Learning not to compromise my faith when dating

Breaking up with someone you love deeply is a heart-wrenching experience. It feels like tearing a piece of your soul away. Yet, there are times when God calls us to make difficult decisions for the sake of that very soul.

Just a few years before I met my husband, I was in a long-term relationship I thought was meant to last forever. We had shared countless memories, dreams and hopes, but, as it turns out, not all relationships are destined to last, and not all are spiritually enriching. As I journeyed from a heart-wrenching breakup to the joyous embrace of marriage, there are three recurring themes that resonate in my prayers and reflections.

1. Being evenly yoked

The term “being evenly yoked” is not just a quaint metaphor; it’s a concept rooted in Scripture and essential to romantic relationships. In 2 Corinthians, we are told, “Do not be yoked with those who are different, with unbelievers” (v. 6:14). While God does work in mixed-faith marriages, entering into one is not something that should be taken lightly. Scripture clearly encourages us to seek compatibility in our faith.

Want more Radiant? Sign up for our weekly newsletter!

Think about your relationship. Is one of you constantly dragging the other to Mass or reminding the other to pray? Is one person significantly farther along in their faith journey than the other? This misalignment can be a clear indication that you may not be evenly yoked, and it’s time to reflect on the direction of your relationship. Listen to the instincts God gave you. If you experience unease in your spiritual life as a couple, take it to the Lord.

Respecting the dignity of your partner’s walk with the Lord is a concept often overlooked in modern dating. Once someone put this idea in my head about my own relationship, it was hard to unhear. Ask yourself: Are they praying for their sake or yours? Is your partner growing closer to God simply to make you happy, or do you see God genuinely pulling them closer? If you feel your partner is simply trying to live up to your expectations, letting them go and allowing them to pursue God freely might be the most merciful choice. Sometimes it’s hard to recognize the truth when such high emotions are involved.

2. Feelings do not dictate God’s will

With our lives feeling constantly on display through social media, we often get caught up in the whirlwind of emotion. We believe love is defined solely by the intensity of our feelings. However, it’s crucial to remember that feelings are not always an accurate reflection of God’s will for our lives. While God doesn’t want you to be miserable, suffering is very necessary in order to grow.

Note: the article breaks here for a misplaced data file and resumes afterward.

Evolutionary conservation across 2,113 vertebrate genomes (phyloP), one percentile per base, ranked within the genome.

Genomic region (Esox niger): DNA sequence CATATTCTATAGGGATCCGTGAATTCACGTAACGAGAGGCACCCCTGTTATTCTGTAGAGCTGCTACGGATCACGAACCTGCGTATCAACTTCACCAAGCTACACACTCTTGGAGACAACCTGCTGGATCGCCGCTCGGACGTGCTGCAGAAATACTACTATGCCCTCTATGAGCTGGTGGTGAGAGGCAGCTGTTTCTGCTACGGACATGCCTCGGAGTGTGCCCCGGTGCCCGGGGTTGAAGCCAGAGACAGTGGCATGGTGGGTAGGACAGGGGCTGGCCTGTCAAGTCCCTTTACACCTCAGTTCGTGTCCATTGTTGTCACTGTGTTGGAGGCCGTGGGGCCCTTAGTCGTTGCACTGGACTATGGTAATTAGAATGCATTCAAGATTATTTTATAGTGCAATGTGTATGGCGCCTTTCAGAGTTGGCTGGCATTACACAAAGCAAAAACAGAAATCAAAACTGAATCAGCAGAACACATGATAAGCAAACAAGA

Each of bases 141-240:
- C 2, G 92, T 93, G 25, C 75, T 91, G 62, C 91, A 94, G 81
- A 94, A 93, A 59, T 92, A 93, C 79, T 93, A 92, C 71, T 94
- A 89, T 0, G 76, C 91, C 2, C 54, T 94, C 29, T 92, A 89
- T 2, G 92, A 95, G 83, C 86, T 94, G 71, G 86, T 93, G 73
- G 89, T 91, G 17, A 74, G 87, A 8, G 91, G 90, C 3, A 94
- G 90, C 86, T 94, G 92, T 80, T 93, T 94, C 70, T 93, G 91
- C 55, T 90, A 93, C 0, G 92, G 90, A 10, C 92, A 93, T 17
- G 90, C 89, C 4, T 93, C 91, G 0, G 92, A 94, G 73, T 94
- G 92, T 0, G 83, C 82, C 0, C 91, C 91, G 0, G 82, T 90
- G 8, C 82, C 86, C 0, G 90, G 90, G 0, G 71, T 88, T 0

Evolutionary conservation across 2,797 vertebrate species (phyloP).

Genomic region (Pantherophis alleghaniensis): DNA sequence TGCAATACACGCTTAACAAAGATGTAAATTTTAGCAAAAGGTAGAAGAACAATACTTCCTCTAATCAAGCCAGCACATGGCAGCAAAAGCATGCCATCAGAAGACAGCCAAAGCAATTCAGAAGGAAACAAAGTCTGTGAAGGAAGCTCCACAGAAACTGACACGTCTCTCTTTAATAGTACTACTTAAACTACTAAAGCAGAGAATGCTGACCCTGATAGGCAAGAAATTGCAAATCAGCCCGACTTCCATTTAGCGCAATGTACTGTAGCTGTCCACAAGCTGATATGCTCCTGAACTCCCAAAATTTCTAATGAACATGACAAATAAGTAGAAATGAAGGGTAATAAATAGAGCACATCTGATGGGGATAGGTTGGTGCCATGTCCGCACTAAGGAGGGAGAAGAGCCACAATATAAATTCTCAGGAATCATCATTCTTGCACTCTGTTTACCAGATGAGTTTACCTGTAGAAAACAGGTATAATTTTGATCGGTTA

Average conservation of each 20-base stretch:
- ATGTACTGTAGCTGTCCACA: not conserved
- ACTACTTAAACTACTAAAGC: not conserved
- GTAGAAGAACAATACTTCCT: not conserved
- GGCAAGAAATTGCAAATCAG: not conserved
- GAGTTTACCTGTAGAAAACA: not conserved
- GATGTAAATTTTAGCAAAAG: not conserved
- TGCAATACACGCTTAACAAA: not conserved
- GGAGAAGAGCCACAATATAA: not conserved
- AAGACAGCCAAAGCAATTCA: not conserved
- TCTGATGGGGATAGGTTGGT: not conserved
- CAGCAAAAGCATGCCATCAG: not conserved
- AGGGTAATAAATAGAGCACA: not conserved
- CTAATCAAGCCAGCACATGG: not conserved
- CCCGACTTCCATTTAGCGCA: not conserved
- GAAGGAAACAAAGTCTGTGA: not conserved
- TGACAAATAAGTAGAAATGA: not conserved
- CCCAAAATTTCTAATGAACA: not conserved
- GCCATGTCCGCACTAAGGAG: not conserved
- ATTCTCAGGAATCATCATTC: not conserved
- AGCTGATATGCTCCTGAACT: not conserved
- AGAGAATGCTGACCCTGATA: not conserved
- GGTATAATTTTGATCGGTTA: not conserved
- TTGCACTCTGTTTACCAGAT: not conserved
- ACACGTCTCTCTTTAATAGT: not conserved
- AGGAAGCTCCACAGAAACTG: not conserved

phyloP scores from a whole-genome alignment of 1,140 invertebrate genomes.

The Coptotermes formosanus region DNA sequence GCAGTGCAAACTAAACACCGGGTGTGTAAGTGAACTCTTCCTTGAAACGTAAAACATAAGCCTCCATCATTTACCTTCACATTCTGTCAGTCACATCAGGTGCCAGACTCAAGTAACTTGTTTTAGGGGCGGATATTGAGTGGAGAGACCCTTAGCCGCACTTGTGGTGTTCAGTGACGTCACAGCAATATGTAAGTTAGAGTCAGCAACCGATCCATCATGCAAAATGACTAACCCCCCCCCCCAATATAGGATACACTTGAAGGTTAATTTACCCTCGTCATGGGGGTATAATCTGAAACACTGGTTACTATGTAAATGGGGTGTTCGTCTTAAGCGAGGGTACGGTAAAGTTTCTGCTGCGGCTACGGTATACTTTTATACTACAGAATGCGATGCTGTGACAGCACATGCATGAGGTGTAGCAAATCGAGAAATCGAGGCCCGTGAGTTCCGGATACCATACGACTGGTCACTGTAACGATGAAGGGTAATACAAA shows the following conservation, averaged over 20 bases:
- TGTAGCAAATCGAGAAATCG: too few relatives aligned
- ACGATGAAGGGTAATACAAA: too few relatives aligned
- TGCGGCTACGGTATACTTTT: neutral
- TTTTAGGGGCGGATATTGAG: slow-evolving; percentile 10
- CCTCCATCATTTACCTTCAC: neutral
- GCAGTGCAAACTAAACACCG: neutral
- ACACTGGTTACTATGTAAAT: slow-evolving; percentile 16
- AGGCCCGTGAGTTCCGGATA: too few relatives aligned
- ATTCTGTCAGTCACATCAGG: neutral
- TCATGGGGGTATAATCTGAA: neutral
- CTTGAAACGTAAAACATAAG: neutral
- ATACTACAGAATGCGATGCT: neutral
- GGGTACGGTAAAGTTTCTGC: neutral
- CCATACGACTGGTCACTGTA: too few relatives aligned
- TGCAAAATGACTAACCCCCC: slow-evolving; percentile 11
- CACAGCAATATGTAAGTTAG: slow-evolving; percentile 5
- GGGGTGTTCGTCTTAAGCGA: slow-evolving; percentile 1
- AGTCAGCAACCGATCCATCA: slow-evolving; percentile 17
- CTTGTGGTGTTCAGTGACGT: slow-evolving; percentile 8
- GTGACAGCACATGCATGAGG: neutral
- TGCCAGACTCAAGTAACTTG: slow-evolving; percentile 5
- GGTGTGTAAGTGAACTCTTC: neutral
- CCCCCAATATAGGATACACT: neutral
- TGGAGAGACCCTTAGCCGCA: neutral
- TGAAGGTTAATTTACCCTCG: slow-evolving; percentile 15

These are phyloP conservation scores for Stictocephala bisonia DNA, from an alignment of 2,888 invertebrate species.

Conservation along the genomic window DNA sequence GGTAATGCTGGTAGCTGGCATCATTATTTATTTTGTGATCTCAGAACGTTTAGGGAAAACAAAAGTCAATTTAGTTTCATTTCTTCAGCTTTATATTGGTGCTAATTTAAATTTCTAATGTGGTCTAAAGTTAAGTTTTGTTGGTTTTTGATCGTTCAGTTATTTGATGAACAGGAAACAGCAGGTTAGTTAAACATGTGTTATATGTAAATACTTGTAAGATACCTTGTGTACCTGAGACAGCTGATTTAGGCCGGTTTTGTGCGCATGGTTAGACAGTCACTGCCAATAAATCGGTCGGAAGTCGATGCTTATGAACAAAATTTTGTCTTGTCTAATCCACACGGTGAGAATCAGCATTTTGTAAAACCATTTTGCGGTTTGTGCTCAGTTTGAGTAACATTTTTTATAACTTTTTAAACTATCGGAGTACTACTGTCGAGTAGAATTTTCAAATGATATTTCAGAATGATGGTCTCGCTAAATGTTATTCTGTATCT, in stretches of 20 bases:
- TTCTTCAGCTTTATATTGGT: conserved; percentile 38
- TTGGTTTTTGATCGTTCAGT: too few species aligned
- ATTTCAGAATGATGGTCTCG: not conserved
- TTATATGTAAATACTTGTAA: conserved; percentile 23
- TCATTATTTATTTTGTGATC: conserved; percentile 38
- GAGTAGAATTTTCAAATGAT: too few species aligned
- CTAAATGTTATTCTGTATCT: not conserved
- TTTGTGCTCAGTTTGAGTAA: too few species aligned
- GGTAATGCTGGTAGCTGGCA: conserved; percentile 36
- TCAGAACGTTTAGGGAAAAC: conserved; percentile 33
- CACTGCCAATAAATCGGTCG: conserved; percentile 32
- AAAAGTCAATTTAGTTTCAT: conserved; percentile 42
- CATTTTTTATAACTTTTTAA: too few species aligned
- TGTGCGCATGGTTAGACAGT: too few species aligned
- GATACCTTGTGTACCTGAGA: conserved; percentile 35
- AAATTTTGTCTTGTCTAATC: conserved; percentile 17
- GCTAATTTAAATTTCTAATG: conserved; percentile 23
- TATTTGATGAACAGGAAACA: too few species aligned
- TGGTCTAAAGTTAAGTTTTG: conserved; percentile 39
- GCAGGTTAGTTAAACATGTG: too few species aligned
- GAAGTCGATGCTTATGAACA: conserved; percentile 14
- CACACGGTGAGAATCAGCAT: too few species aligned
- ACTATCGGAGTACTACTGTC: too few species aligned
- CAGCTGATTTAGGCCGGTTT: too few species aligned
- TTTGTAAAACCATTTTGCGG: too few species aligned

As Catholics, we know love itself is not merely a feeling. Love is a choice, a commitment and a daily decision. It’s not just the butterflies and euphoria we associate with romance, but also the hard work of self-sacrifice and perseverance. It’s a love that emulates the love of Christ. When we allow feelings to be the sole determinant of our relationships, we risk ignoring the guidance of the Holy Spirit.

A popular word used in modern dating is “compatibility.” In college, I was chatting with a young woman at a retreat who knew she needed to break up with her boyfriend. Spiritually, he was dragging her down, and she felt as if she were babysitting him through his faith. When asked what her reservations about the breakup were, the ever-so common phrase slipped right out of her mouth: “But we’re just so compatible!”

The word itself comes from the latin com meaning “together” and pati meaning “to suffer.” So being compatible translates to “suffering together.” Love is not about whether or not another person makes you feel good. It’s about whether or not you can run this earthly race together!

Prayer and discernment are key in understanding God’s will. Frequent the confessional. Participate in Eucharistic adoration as much as possible. Pray as many Rosaries as you need to. It was through prayer and reflection that I realized my relationship, while filled with affection, was lacking in spiritual depth and alignment. It was then that I truly understood that sometimes God’s will calls us to make difficult choices.

3. Surrendering your life to the will of God

The core of our Catholic faith is surrendering our lives to the will of God, even when it means letting go of something dear to us. Mortification, the act of self-denial for a higher purpose, becomes crucial in discerning the path God has prepared for us. Pray with Matthew 16:24: “Then Jesus said to his disciples, ‘Whoever wishes to come after me must deny himself, take up his cross, and follow me.’”

Letting go of my relationship was not easy. It required a willingness to carry my cross and trust God had a greater plan. It was a mortification of my desires for the sake of a more profound spiritual connection with God.

As I reflect on these past few years, I can testify to the peace and spiritual growth that came with this surrender. Ending the relationship, though painful, opened up a new chapter in my life where I could focus on my spiritual journey and align my desires more closely with God’s will. I took time to form my interior life on my own, in my season of singleness, so I was ready once I met my husband.

Knowing when to let a relationship go is not a decision to be made lightly, especially when deep emotions are involved. While the decision may be difficult, God rewards our obedience with peace, growth and a deeper connection with him. Trust in his guidance, and know his plan is always better than we can imagine.

@Copyright 2021. All rights reserved.